{Health Surveillance Assistant (Community Health Worker) recording data in health card at outreach clinic, Mulanje, Malawi, ONSE Health Activity} Health Surveillance Assistant (Community Health Worker) recording data in health card at outreach clinic, Mulanje, Malawi, ONSE Health Activity

This article was originally published by Global Health Now.

Paid or volunteer?

Community health workers are on the frontlines in many countries—and vital to achieving universal health coverage. Yet the public health community has not reached a consensus on which model is the best.

Consensus is urgently needed, both at the global and country levels, to inform future policies and strategies for strengthening health systems and delivering on UHC.

Based on our experiences in rural Peru and Ethiopia, it’s not either-or. It’s both.

Full-time, paid CHWs form the backbone of family- and community-based services, but there aren’t enough to reach all families. We envision teams of government-paid, full-time CHWs providing comprehensive services to a given population, with a primary health center hub as the base of operations. Each CHW, in turn, would lead a team of part-time community health volunteers providing limited health education and referral services—such as maternal and newborn health, nutrition, hygiene, tuberculosis, malaria, and HIV/AIDS—to a small number of neighboring families.

The chart above shows the good-news-bad-news scenario that is the decades-long fight against TB in Afghanistan. TB is still a crushing problem there; the country has among the world’s highest rates of the disease, which killed some 10,000 people in 2017. But if you glance at this chart and think that we haven’t made much progress, look again. We’re finding and treating more people with TB in Afghanistan than ever before. In 2001, we were missing three quarters of presumptive TB patients — that is a whopping 75% gap in case detection.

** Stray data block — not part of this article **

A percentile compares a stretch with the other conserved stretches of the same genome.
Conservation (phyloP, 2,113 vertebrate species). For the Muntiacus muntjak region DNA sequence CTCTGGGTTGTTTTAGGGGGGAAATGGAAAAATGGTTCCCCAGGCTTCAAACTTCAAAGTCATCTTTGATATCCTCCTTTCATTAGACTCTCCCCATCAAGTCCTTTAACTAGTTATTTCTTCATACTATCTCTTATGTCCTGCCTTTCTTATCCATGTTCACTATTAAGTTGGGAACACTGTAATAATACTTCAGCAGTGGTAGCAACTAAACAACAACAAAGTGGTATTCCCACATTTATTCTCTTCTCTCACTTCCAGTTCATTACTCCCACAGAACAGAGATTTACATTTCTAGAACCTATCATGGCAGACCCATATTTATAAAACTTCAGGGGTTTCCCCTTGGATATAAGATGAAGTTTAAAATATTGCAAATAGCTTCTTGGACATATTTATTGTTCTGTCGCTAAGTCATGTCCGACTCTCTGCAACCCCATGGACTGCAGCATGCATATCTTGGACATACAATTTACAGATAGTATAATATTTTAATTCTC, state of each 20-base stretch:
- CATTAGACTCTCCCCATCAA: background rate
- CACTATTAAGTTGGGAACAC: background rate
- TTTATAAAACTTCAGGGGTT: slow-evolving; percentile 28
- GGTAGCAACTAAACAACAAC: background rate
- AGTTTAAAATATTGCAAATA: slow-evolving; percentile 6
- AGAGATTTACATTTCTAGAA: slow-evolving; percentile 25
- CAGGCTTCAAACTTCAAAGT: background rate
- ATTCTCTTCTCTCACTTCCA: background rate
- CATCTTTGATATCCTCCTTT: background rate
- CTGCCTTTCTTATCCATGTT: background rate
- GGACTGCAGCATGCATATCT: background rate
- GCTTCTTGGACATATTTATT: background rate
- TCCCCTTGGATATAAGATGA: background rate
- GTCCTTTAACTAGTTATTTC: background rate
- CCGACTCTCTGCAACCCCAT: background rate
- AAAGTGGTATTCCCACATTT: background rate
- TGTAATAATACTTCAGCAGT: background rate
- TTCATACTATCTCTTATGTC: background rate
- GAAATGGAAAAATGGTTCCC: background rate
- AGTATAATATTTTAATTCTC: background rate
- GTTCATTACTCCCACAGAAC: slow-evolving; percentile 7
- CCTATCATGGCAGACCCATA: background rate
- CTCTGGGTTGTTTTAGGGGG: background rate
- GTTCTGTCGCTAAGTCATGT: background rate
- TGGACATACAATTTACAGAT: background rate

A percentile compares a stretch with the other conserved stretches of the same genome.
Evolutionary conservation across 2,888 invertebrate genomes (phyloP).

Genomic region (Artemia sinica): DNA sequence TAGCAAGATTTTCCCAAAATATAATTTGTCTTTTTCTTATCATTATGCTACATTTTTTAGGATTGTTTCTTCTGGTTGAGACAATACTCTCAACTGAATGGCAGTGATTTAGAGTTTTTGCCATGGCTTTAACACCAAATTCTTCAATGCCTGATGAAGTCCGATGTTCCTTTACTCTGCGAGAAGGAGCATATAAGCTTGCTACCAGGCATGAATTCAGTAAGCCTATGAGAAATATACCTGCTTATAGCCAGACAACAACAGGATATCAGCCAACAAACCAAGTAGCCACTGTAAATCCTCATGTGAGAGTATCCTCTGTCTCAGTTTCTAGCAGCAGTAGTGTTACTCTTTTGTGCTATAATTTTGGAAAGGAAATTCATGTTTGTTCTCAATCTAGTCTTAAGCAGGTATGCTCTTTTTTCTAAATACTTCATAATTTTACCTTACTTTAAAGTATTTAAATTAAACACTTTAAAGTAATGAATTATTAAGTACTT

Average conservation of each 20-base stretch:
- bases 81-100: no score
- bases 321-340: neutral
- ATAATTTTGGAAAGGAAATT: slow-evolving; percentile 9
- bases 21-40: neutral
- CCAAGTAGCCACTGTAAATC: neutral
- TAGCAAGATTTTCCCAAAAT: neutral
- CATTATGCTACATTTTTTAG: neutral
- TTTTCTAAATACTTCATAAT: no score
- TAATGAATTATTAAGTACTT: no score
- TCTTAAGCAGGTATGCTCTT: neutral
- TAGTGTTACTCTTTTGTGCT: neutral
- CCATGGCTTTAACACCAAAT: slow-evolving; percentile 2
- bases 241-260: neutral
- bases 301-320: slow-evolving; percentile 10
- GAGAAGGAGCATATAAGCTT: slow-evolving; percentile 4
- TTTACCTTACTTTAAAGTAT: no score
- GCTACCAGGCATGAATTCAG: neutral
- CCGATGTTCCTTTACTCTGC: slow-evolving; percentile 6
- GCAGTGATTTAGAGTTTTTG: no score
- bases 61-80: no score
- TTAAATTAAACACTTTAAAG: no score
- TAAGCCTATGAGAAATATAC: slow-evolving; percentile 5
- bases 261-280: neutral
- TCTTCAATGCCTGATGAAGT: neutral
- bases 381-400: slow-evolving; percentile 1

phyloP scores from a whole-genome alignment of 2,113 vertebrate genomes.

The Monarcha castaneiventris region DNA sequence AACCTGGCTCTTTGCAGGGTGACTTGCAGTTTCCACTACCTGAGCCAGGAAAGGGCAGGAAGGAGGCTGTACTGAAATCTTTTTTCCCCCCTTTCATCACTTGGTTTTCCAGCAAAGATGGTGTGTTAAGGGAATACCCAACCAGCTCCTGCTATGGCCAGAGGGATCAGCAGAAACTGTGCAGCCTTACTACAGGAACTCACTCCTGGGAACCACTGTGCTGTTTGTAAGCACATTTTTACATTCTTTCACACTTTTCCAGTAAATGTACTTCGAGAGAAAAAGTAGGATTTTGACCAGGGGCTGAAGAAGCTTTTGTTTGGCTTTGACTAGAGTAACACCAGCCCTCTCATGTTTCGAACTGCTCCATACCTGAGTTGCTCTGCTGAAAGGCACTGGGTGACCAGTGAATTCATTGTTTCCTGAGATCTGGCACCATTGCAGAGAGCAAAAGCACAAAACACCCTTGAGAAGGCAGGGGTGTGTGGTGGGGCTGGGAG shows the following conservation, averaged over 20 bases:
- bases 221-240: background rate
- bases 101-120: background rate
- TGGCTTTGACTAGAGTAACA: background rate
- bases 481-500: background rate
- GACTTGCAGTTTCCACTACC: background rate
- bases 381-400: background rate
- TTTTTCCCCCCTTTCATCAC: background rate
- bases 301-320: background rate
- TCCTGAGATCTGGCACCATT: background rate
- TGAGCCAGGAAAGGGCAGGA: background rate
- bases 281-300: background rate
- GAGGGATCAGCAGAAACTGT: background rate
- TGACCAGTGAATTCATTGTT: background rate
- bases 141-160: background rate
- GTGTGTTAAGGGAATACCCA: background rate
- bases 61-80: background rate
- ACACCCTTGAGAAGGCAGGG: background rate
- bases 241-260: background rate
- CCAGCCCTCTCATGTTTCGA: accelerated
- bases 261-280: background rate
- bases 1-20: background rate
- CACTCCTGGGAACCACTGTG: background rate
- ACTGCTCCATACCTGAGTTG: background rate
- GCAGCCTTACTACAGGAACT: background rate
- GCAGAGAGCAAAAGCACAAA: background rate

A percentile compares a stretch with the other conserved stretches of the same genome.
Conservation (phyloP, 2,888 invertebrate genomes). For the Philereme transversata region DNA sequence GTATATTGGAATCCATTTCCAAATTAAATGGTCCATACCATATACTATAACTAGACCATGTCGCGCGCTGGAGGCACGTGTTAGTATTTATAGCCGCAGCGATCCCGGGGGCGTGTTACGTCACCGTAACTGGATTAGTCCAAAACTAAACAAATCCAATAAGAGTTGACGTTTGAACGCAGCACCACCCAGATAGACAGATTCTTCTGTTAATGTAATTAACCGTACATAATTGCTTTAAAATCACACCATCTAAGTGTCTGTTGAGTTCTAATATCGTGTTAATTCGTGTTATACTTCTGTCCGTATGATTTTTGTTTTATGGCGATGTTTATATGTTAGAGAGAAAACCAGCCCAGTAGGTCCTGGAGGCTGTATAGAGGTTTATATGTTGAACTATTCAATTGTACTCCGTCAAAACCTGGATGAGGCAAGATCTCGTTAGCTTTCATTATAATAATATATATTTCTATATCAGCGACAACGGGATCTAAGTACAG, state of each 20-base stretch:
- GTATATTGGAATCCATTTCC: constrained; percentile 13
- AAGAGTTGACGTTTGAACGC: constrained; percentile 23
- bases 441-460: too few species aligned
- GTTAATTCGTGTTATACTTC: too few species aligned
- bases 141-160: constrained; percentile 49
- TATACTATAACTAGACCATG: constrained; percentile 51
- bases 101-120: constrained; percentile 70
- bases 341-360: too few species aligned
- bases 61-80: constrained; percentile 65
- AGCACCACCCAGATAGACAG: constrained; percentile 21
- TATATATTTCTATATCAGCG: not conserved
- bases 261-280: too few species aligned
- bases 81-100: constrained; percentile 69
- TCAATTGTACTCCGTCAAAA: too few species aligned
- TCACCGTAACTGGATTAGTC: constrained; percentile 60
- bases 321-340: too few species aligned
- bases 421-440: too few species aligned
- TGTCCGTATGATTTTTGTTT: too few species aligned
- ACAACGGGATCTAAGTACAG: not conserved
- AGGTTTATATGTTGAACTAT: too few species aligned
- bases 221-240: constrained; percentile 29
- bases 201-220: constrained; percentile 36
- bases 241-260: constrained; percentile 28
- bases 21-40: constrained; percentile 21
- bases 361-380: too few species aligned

{Nurse Gabriella Oroma welcomes patients at Ngetta Health Centre in Uganda, where drug-resistant TB is treated. Photo credit: Sarah Lagot/MSH}Nurse Gabriella Oroma welcomes patients at Ngetta Health Centre in Uganda, where drug-resistant TB is treated. Photo credit: Sarah Lagot/MSH
By Dr. Ersin Topcuoglu
 
This op-ed was originally published in The Hill.
 
 {Photo credit: Igor Dashevskiy}Deputy Minister of Health, Dr Roman Illyk, presents during the National Health Technology Assessment Forum in Kyiv, Ukraine.Photo credit: Igor Dashevskiy

A health technology assessment (HTA) is an evidence-based instrument to identify which medicines, medical devices, and treatment regimens are optimal for the state to support. It significantly reduces opportunities for corruption and helps countries move toward self-reliance in the health sector. A National Health Technology Assessment Forum took place in Kyiv, Ukraine, on February 28, 2019, to further advance HTA as an important priority-setting tool for Ukraine’s health system. Photo credit: Igor Dashevskiy

Afghanistan

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